01 March,2013 by Jack Vamvas
SQL Server – particularly since SQL Server 2005 – has good default values. I invest time in profiling application requirements and setting up the database server from the outset . There must be a compelling reason, backed up by measurements or root cause analysis, to change a default setting .
In most database server systems there isn’t a sweet spot : maximum connections and buffer pool size combining to handle any type of database activity. In reality, SQL Server monitoring , performance metrics and awareness of resource usage to identify contention.
This leads me to asking – how does a DBA approach a troubleshooting? I’ve spent all this time setting up the server, yet performance issues start. Of course, database tasks are added and modified impacting the time they take to complete. Often I find the problem is not a performance problem but a capacity planning issue. But, from the users perspective the task is running slower compared to last week, so I better move quickly!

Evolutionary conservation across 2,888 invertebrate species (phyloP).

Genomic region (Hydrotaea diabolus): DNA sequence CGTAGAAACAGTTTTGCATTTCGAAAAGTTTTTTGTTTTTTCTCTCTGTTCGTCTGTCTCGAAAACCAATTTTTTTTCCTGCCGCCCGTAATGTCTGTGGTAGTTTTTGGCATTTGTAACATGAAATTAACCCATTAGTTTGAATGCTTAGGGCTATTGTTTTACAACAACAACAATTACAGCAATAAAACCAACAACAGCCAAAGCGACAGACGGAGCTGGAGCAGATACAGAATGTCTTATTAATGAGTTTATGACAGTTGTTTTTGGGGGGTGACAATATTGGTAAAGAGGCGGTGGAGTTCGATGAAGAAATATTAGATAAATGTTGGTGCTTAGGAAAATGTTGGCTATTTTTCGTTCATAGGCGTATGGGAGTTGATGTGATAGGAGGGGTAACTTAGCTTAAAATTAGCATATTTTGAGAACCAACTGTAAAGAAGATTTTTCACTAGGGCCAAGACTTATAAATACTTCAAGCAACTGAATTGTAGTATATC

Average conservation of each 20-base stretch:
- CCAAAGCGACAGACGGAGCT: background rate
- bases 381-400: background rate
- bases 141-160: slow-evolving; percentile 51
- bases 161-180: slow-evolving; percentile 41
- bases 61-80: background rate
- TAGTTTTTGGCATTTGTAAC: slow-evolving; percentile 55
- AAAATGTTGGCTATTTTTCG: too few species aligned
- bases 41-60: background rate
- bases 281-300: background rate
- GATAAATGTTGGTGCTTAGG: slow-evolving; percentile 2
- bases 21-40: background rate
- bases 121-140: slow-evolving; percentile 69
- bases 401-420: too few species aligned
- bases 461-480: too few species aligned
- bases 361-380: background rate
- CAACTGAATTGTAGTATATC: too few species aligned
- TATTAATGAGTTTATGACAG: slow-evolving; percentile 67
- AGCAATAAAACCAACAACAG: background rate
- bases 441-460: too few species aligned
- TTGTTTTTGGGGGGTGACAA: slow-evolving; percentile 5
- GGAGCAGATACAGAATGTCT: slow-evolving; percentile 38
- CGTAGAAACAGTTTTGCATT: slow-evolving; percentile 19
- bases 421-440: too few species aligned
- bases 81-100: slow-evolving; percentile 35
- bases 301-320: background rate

Performance troubleshooting is all about first gathering good quality information . Relevant data and systemactic approach. Systematic doesn’t mean a rigid checklist , it’s about keeping the process simple and focusing on facts to solve the root cause. Read more SQL Performance tuning - Asking the right question
In most cases,SQL Server offers enough information to troubleshoot . Use of undocumented features and generally hacking away is a low percentage return on investment in troubleshooting time
You may hit the jackpot and solve the problem. Trying to understand why the problem occurred – is very important in solving the problem – and deciding which SQL Server configuration values or code changes to put in place.